Chronic Self-Sacrifice: Learn to Value Yourself

March 30, 2020
If you give yourself up to others, putting everybody's needs above your own, you could be suffering from chronic self-sacrifice.

Chronic self-sacrifice can make you lose yourself. You’re a human being and it’s normal to want to invest your time and energy in other people and things. However, you need to understand that, even if you mean well, chronic self-sacrifice will wear you out.

If you think that you’d definitely sacrifice your convictions and personal values due to what other people want or say, think again. Don’t take lightly the fact of forgoing your ideas and denying yourself due to other people.

“It’s failure that gives you the proper perspective on success.”

-Ellen DeGeneres-

A woman with her hands together.

What’s chronic self-sacrifice?

Sacrificing yourself for others and giving yourself entirely to a cause can mean two things:

  • The need to overcome a conflict of values. Your own and the person or people you’re sacrificing yourself for.
  • Accepting to renounce yourself. Renouncing your ideas, needs, or wants.

Sacrifice comes when you need to renounce your well-being or stop tending to your needs for others or something. Self-sacrifice goes beyond this. It’s about giving a part of yourself.

In psychological terms, self-sacrifice consists of abandoning your personal interests for someone else’s well-being.

Since self-sacrifice consists of denying yourself certain needs or personal wants, in essence, it means giving an important part of yourself away. It consists of forgoing your dignity, and even your identity, at times.

On the other hand, self-sacrifice means that you value something or someone else much more than yourself, which speaks volumes of your solidarity and altruism.

Although people tend to value altruism, it can be taken to extreme lengths when people self-sacrifice themselves. Also, when the person doing the sacrifice loses a part of their well-being.

Therefore, self-sacrifice can sometimes be disruptive or dysfunctional for those that give everything up.

An older couple hugging.

When self-sacrifice becomes pathological altruism

The list of examples of self-sacrifice is endless. Some examples are the people who sacrifice themselves without a second thought for a certain situation, the parents that live for their children, and the people who give themselves completely to their partners, giving up on their own happiness and well-being.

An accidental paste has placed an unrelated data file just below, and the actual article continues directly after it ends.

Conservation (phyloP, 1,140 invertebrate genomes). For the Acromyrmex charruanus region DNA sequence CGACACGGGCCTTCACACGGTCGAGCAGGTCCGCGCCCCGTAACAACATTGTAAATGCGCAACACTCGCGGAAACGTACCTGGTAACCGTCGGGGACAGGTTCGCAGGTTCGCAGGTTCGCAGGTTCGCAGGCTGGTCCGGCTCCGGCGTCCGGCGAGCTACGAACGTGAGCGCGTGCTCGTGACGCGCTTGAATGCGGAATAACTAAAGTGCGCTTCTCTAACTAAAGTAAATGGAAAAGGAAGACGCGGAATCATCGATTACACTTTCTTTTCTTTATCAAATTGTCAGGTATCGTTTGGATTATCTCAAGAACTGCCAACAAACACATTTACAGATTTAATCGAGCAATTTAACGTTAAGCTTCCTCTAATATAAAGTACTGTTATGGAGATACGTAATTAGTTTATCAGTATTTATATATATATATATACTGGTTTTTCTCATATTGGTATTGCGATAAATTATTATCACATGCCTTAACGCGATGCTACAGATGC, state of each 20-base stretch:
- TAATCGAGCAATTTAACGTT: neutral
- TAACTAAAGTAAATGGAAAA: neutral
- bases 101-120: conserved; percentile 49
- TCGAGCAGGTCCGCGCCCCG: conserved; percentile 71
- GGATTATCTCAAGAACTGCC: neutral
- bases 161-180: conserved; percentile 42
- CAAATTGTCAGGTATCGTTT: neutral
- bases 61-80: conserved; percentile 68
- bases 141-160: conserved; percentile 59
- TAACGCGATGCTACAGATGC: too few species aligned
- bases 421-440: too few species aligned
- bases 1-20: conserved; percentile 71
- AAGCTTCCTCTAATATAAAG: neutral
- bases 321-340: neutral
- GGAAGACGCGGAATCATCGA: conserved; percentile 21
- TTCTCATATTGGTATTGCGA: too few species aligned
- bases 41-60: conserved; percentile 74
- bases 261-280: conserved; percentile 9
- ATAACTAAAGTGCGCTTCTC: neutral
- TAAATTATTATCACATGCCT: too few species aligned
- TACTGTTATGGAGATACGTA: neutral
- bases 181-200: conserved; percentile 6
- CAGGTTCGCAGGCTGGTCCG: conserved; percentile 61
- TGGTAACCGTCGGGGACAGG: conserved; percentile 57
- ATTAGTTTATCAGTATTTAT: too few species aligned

In the short term, many of these behaviors aren’t problematic. They can even be considered normal and ordinary.

The problem comes when someone self-sacrifices themselves to a pathological level. These people are at risk of losing their essence.

Self-sacrifice is synonymous with undervaluing yourself. If this means a change of values and that the person thinks they’re worthless, this can become a pathological situation.

Chronic self-sacrifice can become pathological altruism, where the person believes they aren’t worthy and stops paying attention to themselves.

This loss of essence can mean that they never satisfy their own needs and, instead, put other people’s opinions above everything else. This could lead to negative thoughts.

Practically, this can put people into a state of complete lack of regard for themselves. In addition, they can lose their values, fail to think rationally, and have bad self-esteem. In short, chronic self-sacrifice can take away the characteristics that make people who they are.

“People seldom see the halting and painful steps by which the most insignificant success is achieved.”

-Anne Sullivan-

Self-sacrifice means loving yourself as well.

How do you know if you’re giving too much?

Some signs can help you discover if you give away too much of yourself:

  • When you help someone, you realize you don’t have enough time, energy, or resources to spend on yourself.
  • When you put other people’s needs above your own, you start feeling guilty.
  • Sometimes, you feel empty inside. This suggests that you’re not satisfying your own needs of love, care, and attention.
  • You constantly feel the need to make some sort of sacrifice to keep people happy.
  • Your self-sacrifice has become a chore, while, before, it used to be something you did voluntarily.
  • Often, you find yourself saying yes when you know you should’ve said no.

Authors such as Ayn Rand propose a strategy to counter the tendency to self-sacrifice yourself: to shore up your personal and moral ambition. Basically, this means that you have to convince yourself that you’ve earned the right to feel worthy. Think highly of yourself and that nobody is more important than you.

In short, worry about yourself so you don’t lose yourself to chronic self-sacrifice. Practice so-called controlled selfishness to avoid losing yourself!